Failure Is Impossible brought together—for the first time—a wide-ranging collection of Susan B. Anthony’s speeches, letters, and quotes linked by contemporary reports and author Lynn Sherr’s biographical commentary. This portrait of the solemn sister of suffrage is now available as a Times paperback [$15]. Pittsburgh has issued a paper edition of Matthew J. Bruccoli’s The O’Hara Concern: A Biography of John O’Hara [$24.95]. Missouri recently published paper editions of two books about that state’s most famous 20th-century citizen, Harry S. Truman. The first is Robert H. Ferrell’s Harry S. Truman: A Life [$19.95] and the second is Ken Hechler’s Working With Truman: A Personal Memoir of the White House Years [$16.95]. Transaction is offering a paper edition of diplomat Robert Strausz-Hupe’s In My Time with a new introduction by the author [$21.95]. Vintage Books has printed a new edition of David S. Reynolds’ Walt Whitman’s America: A Cultural Biography, a National Book Critics Circle Award Finalist [$19]. A recent Nebraska Bison Books paperback is Dorothy M. Johnson’s All the Buffalo Returning, the story of a family of Indians who fled to Canada with Sitting Bull after the Battle of Little Bighorn [$11]. Princeton is offering a paper edition of the first comprehensive biography of Lavrentii Beria, Stalin’s notorious police chief and for many years his most powerful aide. The book is Amy Knight’s Beria: Stalin’s First Lieutenant which author John Le Carre praised as “A milestone and invaluable achievement” [$14.95]. Norton has reprinted Peter Davison’s The Fading Smile: Poets in Boston From Robert Lowell to Sylvia Plath [$14 paper]. Sam Houston’s years with the Cherokees are chronicled in Jack Gregory and Rennard Strickland’s Sam Houston with the Cherokees, 1829-1833, a paper edition of which was recently published by Oklahoma [$14.95]. Toronto has issued a paper edition of David MacGregor’s Hegel, Marx, and the English State [$19.95]. Massachusetts is out with a second edition with a new introduction of Paul Mariani’s Dream Song: The Life of John Berryman [$19.95 paper].


Historian Eugen Weber’s The Hollow Years: France in the 1930s describes how passivism swept the country and paralyzed its leaders during what has been called “the long weekend between the two world wars.” Norton has a paper edition of The Hollow Years [$14.95]. Knopf is offering a second edition, revised and updated, of Howard M. Sachar’s A History of Israel From the Rise of Zionism to our Time which the Times of London called “a magnificent achievement . . .readable and rewarding” [$30 paper]. Yale is out with a revised edition of Leonard Thompson’s A History of South Africa which Archbishop Desmond Tutu has hailed as “accurate and authentic” [$17 paper]. The Smithsonian Institution has reprinted The Recovery of Meaning: Historical Archaeology in the Eastern United States edited by Mark P. Leone and Parker B. Potter [$19.95 paper]. Chicago has reissued A Social History of Truth: Civility and Science in 17th Century England by Steven Shapin [$16.95 paper], A recent Cornell paper reprint is Dena Goodman’s The Republic of Letters: A Cultural History of the French Enlightenment [$15.95], Illinois has a second edition of Stephen Mennell’s AH Manners of Food: Eating and Taste in England and France from the Middle Ages to the Present [$18.95 paper]. St. Martin’s has republished David M. Crowe’s A History of the Gypsies of Eastern Europe and Russia [$14.95]. Addison-Wesley has put out a new edition of Kirkpatrick Sale’s Rebels Against the Future: The Luddites and Their War on the Industrial Revolution with a new preface by the author [$13 paper].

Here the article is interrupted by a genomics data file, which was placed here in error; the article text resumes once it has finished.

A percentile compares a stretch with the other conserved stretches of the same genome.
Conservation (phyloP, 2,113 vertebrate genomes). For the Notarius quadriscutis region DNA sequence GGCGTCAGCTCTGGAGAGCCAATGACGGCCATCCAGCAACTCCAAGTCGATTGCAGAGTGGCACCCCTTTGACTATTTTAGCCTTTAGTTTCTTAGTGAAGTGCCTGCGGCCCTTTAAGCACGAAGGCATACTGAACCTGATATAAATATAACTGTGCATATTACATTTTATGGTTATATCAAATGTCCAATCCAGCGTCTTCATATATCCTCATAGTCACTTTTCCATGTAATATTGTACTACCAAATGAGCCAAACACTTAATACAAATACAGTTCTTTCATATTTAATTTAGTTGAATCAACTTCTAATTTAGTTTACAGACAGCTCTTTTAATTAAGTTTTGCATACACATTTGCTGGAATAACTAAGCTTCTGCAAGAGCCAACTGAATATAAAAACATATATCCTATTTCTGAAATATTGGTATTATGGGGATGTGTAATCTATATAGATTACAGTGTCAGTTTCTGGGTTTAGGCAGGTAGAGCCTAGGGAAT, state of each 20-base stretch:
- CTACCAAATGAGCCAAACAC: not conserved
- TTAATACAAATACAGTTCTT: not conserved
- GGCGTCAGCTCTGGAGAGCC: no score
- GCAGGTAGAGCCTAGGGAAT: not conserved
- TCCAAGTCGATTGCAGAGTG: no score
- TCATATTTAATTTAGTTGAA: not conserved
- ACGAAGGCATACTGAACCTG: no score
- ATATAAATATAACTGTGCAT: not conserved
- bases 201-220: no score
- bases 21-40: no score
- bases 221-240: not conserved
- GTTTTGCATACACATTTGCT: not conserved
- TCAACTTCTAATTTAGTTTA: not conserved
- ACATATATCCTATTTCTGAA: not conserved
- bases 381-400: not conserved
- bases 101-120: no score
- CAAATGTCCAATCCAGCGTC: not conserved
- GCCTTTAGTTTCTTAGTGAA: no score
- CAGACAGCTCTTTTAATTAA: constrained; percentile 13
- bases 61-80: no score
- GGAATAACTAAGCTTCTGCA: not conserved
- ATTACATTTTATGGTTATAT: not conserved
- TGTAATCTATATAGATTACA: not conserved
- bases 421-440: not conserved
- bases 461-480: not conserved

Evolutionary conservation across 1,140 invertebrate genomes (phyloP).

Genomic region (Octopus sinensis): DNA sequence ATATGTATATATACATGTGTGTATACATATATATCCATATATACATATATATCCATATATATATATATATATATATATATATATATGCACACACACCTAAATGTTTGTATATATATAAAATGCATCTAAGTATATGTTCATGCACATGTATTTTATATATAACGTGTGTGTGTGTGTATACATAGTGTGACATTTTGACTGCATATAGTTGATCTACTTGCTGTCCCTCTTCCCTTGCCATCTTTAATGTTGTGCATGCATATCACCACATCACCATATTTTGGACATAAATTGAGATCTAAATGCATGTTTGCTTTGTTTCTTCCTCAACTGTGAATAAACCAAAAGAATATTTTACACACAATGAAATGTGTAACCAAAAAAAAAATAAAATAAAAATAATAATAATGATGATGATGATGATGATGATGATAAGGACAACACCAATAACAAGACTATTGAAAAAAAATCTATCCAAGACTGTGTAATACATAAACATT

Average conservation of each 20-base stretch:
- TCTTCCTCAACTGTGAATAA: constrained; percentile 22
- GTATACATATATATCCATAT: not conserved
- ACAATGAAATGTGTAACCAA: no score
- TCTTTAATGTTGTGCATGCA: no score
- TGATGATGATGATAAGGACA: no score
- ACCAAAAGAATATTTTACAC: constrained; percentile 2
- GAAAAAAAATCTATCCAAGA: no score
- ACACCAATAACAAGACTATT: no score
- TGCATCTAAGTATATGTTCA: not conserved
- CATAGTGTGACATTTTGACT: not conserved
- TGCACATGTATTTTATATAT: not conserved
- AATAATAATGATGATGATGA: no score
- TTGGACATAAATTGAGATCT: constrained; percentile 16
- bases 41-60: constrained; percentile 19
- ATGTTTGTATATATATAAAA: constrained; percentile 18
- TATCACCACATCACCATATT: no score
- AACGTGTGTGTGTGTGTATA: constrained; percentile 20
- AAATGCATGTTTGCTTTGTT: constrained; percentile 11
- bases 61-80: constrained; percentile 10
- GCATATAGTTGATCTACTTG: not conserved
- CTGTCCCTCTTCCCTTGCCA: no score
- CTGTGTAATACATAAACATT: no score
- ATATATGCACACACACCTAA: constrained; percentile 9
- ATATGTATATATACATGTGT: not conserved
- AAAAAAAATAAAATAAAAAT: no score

F. Scott Fitzgerald’s This Side of Paradise brought him instant fame as a novelist. Originally published in 1920, the novel captures the rhythm and feel of the era that followed World War I in America. This novel is now available in the Cambridge edition of the works of F. Scott Fitzgerald, edited by James L.W. West III [$34.95 cloth]. Since his nautical novels about the British Navy of the Napoleonic Wars started appearing at the beginning of this decade, Patrick O’Brian has become a bestselling Norton novelist. Norton recently published a paperback edition of The Commodore in which Captain Jack Aubrey and Stephen Maturin return to England, go to the Gulf of Guinea to suppress the slave trade, and eventually wind up fighting the French off the coast of Ireland [$11.95 paper].